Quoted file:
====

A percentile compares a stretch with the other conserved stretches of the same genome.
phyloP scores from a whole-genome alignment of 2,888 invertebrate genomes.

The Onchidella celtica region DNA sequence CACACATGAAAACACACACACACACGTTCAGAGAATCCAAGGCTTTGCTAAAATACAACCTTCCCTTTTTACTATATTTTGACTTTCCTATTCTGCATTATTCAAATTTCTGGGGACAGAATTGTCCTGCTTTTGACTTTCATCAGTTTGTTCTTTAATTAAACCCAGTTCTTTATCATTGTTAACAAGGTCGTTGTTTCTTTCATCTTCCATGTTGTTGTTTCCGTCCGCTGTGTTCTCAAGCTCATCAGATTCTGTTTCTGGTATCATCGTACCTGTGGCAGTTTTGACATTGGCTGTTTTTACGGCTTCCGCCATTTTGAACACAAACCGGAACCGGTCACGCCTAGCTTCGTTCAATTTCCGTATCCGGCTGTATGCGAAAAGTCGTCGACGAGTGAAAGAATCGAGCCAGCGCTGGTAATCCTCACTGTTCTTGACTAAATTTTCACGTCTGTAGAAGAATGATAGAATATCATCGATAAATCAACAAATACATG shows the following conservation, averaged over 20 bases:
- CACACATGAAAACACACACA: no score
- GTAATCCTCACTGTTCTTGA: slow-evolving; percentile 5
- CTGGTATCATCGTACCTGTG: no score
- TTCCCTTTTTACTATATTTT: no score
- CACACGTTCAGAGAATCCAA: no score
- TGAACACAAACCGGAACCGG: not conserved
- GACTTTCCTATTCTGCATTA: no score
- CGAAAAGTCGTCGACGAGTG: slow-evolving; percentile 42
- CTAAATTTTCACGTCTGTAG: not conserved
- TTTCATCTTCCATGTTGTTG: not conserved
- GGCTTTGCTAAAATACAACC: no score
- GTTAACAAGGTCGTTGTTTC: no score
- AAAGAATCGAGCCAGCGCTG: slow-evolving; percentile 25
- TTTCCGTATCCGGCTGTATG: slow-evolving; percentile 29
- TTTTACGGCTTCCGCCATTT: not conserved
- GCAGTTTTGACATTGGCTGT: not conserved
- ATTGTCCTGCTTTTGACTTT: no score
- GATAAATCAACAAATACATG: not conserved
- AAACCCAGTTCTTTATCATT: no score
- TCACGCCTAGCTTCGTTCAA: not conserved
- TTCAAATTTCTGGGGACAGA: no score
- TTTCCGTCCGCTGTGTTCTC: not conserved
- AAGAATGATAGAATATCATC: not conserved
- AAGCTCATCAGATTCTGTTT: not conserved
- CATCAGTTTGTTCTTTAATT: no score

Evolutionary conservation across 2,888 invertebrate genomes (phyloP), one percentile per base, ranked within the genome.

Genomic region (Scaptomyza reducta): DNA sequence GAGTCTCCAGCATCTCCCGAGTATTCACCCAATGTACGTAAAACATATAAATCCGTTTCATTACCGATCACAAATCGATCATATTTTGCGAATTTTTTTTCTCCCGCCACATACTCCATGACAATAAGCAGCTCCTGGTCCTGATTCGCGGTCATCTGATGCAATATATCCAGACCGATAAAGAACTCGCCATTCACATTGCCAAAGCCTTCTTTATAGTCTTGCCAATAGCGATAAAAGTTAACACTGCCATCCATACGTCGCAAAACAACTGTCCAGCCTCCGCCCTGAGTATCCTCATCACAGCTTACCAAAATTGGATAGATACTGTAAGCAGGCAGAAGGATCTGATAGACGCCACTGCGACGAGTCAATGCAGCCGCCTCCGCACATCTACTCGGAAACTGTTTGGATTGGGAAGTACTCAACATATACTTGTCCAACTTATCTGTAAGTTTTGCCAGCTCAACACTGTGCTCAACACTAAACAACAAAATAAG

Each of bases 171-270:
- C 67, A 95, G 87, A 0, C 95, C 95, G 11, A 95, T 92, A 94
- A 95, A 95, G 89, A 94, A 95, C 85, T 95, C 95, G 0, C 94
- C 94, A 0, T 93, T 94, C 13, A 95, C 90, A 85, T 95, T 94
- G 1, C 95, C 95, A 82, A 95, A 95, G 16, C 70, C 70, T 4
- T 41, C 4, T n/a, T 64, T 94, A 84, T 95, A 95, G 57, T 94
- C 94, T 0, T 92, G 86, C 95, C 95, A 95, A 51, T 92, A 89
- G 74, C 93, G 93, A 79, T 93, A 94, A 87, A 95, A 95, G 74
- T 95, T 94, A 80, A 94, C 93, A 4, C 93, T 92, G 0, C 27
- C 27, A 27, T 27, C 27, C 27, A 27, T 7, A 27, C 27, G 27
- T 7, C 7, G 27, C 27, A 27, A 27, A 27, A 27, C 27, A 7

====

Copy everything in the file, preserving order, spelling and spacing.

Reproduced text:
A percentile compares a stretch with the other conserved stretches of the same genome.
phyloP scores from a whole-genome alignment of 2,888 invertebrate genomes.

The Onchidella celtica region DNA sequence CACACATGAAAACACACACACACACGTTCAGAGAATCCAAGGCTTTGCTAAAATACAACCTTCCCTTTTTACTATATTTTGACTTTCCTATTCTGCATTATTCAAATTTCTGGGGACAGAATTGTCCTGCTTTTGACTTTCATCAGTTTGTTCTTTAATTAAACCCAGTTCTTTATCATTGTTAACAAGGTCGTTGTTTCTTTCATCTTCCATGTTGTTGTTTCCGTCCGCTGTGTTCTCAAGCTCATCAGATTCTGTTTCTGGTATCATCGTACCTGTGGCAGTTTTGACATTGGCTGTTTTTACGGCTTCCGCCATTTTGAACACAAACCGGAACCGGTCACGCCTAGCTTCGTTCAATTTCCGTATCCGGCTGTATGCGAAAAGTCGTCGACGAGTGAAAGAATCGAGCCAGCGCTGGTAATCCTCACTGTTCTTGACTAAATTTTCACGTCTGTAGAAGAATGATAGAATATCATCGATAAATCAACAAATACATG shows the following conservation, averaged over 20 bases:
- CACACATGAAAACACACACA: no score
- GTAATCCTCACTGTTCTTGA: slow-evolving; percentile 5
- CTGGTATCATCGTACCTGTG: no score
- TTCCCTTTTTACTATATTTT: no score
- CACACGTTCAGAGAATCCAA: no score
- TGAACACAAACCGGAACCGG: not conserved
- GACTTTCCTATTCTGCATTA: no score
- CGAAAAGTCGTCGACGAGTG: slow-evolving; percentile 42
- CTAAATTTTCACGTCTGTAG: not conserved
- TTTCATCTTCCATGTTGTTG: not conserved
- GGCTTTGCTAAAATACAACC: no score
- GTTAACAAGGTCGTTGTTTC: no score
- AAAGAATCGAGCCAGCGCTG: slow-evolving; percentile 25
- TTTCCGTATCCGGCTGTATG: slow-evolving; percentile 29
- TTTTACGGCTTCCGCCATTT: not conserved
- GCAGTTTTGACATTGGCTGT: not conserved
- ATTGTCCTGCTTTTGACTTT: no score
- GATAAATCAACAAATACATG: not conserved
- AAACCCAGTTCTTTATCATT: no score
- TCACGCCTAGCTTCGTTCAA: not conserved
- TTCAAATTTCTGGGGACAGA: no score
- TTTCCGTCCGCTGTGTTCTC: not conserved
- AAGAATGATAGAATATCATC: not conserved
- AAGCTCATCAGATTCTGTTT: not conserved
- CATCAGTTTGTTCTTTAATT: no score

Evolutionary conservation across 2,888 invertebrate genomes (phyloP), one percentile per base, ranked within the genome.

Genomic region (Scaptomyza reducta): DNA sequence GAGTCTCCAGCATCTCCCGAGTATTCACCCAATGTACGTAAAACATATAAATCCGTTTCATTACCGATCACAAATCGATCATATTTTGCGAATTTTTTTTCTCCCGCCACATACTCCATGACAATAAGCAGCTCCTGGTCCTGATTCGCGGTCATCTGATGCAATATATCCAGACCGATAAAGAACTCGCCATTCACATTGCCAAAGCCTTCTTTATAGTCTTGCCAATAGCGATAAAAGTTAACACTGCCATCCATACGTCGCAAAACAACTGTCCAGCCTCCGCCCTGAGTATCCTCATCACAGCTTACCAAAATTGGATAGATACTGTAAGCAGGCAGAAGGATCTGATAGACGCCACTGCGACGAGTCAATGCAGCCGCCTCCGCACATCTACTCGGAAACTGTTTGGATTGGGAAGTACTCAACATATACTTGTCCAACTTATCTGTAAGTTTTGCCAGCTCAACACTGTGCTCAACACTAAACAACAAAATAAG

Each of bases 171-270:
- C 67, A 95, G 87, A 0, C 95, C 95, G 11, A 95, T 92, A 94
- A 95, A 95, G 89, A 94, A 95, C 85, T 95, C 95, G 0, C 94
- C 94, A 0, T 93, T 94, C 13, A 95, C 90, A 85, T 95, T 94
- G 1, C 95, C 95, A 82, A 95, A 95, G 16, C 70, C 70, T 4
- T 41, C 4, T n/a, T 64, T 94, A 84, T 95, A 95, G 57, T 94
- C 94, T 0, T 92, G 86, C 95, C 95, A 95, A 51, T 92, A 89
- G 74, C 93, G 93, A 79, T 93, A 94, A 87, A 95, A 95, G 74
- T 95, T 94, A 80, A 94, C 93, A 4, C 93, T 92, G 0, C 27
- C 27, A 27, T 27, C 27, C 27, A 27, T 7, A 27, C 27, G 27
- T 7, C 7, G 27, C 27, A 27, A 27, A 27, A 27, C 27, A 7